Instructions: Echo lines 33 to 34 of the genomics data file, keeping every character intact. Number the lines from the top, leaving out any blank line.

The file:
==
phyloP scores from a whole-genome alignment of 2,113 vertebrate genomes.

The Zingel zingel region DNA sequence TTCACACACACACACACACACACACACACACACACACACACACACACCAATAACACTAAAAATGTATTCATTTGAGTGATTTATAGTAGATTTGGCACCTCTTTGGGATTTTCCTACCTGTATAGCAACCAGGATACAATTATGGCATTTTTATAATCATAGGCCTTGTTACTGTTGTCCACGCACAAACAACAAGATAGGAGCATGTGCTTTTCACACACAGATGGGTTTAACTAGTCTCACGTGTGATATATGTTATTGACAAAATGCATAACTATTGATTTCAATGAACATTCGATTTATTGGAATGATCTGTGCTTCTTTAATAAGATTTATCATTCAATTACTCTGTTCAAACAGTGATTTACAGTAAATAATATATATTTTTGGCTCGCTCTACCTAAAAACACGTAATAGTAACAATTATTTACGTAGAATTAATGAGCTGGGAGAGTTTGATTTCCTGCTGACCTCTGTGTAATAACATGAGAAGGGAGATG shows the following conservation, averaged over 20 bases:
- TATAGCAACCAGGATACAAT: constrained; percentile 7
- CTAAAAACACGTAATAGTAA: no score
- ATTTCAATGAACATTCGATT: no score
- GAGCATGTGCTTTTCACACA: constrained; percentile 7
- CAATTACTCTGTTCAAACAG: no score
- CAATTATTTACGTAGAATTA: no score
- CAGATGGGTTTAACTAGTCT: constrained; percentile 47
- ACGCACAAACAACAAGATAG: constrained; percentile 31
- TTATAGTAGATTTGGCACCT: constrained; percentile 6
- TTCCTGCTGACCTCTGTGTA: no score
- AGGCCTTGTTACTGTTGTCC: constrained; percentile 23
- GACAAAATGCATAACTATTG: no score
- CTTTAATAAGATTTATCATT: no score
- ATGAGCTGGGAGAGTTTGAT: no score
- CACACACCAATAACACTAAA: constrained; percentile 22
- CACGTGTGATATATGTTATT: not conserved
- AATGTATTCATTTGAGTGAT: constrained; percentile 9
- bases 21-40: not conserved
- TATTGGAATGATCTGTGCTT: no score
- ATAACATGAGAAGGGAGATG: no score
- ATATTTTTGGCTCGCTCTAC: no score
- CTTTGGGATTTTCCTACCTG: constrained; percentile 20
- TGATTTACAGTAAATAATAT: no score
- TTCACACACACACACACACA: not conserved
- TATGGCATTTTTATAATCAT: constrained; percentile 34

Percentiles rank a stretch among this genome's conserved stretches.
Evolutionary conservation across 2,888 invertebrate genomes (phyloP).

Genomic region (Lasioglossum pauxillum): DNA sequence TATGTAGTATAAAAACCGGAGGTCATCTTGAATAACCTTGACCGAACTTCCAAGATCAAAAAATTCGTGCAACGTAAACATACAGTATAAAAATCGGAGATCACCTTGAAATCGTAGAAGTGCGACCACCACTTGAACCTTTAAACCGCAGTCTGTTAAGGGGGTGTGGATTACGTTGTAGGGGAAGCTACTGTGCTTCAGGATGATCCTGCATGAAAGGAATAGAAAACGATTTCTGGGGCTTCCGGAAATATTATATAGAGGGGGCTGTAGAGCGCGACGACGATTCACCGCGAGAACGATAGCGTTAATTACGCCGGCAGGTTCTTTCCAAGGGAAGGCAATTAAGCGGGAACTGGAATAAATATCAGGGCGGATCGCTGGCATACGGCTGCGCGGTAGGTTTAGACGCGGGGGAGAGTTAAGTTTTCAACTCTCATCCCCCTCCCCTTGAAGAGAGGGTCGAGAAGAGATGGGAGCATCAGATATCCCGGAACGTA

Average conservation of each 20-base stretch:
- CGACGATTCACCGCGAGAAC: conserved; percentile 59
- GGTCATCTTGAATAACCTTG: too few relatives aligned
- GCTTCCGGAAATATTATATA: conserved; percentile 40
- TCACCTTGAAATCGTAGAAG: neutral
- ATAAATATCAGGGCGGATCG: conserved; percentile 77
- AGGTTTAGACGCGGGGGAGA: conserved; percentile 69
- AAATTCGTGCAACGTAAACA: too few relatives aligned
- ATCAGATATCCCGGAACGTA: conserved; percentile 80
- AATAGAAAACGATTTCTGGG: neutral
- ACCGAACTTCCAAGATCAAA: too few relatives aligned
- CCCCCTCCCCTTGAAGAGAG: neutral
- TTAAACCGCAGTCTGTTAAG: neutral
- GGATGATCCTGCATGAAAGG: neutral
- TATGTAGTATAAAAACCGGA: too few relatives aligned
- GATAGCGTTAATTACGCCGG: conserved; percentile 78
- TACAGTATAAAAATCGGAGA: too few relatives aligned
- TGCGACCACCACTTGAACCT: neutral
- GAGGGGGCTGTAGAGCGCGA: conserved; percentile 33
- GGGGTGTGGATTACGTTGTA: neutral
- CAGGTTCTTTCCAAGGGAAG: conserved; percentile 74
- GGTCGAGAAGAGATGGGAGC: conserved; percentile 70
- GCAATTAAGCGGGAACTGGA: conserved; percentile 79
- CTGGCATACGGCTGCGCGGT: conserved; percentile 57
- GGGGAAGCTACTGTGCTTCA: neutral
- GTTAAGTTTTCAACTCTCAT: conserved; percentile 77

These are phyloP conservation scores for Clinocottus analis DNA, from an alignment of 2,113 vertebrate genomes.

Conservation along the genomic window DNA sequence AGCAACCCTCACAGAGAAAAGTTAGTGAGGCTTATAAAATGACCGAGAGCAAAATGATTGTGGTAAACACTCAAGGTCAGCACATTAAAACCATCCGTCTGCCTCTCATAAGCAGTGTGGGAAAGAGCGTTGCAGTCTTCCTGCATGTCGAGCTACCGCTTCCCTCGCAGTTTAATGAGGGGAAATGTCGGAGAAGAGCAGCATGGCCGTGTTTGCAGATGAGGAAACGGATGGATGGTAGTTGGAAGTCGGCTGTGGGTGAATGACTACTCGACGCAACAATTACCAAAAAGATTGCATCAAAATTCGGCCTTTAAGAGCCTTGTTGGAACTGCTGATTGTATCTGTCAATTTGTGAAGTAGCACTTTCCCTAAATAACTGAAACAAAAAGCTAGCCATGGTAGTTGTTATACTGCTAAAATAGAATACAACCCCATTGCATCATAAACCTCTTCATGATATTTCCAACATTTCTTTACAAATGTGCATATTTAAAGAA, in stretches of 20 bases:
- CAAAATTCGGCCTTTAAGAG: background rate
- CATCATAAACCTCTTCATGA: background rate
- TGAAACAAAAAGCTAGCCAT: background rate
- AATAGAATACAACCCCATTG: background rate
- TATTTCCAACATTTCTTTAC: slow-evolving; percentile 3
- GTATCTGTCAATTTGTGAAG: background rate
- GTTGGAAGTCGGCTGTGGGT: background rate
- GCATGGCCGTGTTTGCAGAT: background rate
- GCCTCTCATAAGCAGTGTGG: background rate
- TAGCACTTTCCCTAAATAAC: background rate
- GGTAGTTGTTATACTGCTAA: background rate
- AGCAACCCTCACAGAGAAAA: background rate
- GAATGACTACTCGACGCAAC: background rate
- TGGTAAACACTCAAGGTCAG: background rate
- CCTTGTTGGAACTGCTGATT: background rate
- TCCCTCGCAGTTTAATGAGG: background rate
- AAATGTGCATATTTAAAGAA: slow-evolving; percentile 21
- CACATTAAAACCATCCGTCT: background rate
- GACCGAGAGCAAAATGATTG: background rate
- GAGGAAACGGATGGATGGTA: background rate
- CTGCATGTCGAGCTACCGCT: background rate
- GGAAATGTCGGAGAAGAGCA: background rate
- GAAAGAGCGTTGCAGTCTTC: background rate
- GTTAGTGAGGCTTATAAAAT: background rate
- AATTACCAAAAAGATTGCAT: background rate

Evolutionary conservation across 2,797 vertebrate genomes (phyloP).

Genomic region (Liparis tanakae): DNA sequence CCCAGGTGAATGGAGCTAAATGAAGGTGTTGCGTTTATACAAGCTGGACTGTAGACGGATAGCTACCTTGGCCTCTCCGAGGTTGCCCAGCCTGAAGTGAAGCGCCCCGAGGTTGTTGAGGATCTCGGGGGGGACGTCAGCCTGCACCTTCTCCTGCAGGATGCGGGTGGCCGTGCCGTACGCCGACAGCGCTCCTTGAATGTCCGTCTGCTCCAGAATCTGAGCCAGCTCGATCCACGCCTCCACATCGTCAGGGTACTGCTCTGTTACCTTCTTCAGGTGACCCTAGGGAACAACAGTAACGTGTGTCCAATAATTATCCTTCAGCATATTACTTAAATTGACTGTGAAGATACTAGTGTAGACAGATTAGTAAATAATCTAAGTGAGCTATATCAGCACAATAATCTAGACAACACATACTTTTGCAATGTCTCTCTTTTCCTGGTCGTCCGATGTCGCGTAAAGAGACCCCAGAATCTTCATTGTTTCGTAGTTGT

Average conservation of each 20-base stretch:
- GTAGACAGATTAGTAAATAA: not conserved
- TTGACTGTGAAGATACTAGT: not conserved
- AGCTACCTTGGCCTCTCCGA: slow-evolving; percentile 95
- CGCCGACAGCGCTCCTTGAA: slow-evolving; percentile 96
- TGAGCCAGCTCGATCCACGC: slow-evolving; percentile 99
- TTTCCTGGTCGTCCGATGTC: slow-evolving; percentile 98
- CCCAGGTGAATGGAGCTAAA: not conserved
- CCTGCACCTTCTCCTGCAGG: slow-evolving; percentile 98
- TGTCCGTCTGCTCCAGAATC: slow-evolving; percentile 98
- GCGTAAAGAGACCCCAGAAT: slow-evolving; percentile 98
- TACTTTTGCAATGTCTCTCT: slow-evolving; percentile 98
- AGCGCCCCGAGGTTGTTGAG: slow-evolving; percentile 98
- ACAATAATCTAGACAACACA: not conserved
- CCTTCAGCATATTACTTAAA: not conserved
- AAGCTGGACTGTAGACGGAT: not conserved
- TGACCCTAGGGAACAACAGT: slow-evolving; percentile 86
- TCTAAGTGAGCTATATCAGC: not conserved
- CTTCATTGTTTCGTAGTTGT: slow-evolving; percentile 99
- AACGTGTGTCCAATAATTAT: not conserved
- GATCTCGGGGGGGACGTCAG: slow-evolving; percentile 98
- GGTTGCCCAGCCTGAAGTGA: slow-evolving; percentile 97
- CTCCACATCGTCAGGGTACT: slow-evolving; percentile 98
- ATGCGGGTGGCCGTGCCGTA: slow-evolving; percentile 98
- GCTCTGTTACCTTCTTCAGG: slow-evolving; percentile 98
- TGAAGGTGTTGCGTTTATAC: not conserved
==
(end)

- GGTCATCTTGAATAACCTTG: too few relatives aligned
- GCTTCCGGAAATATTATATA: conserved; percentile 40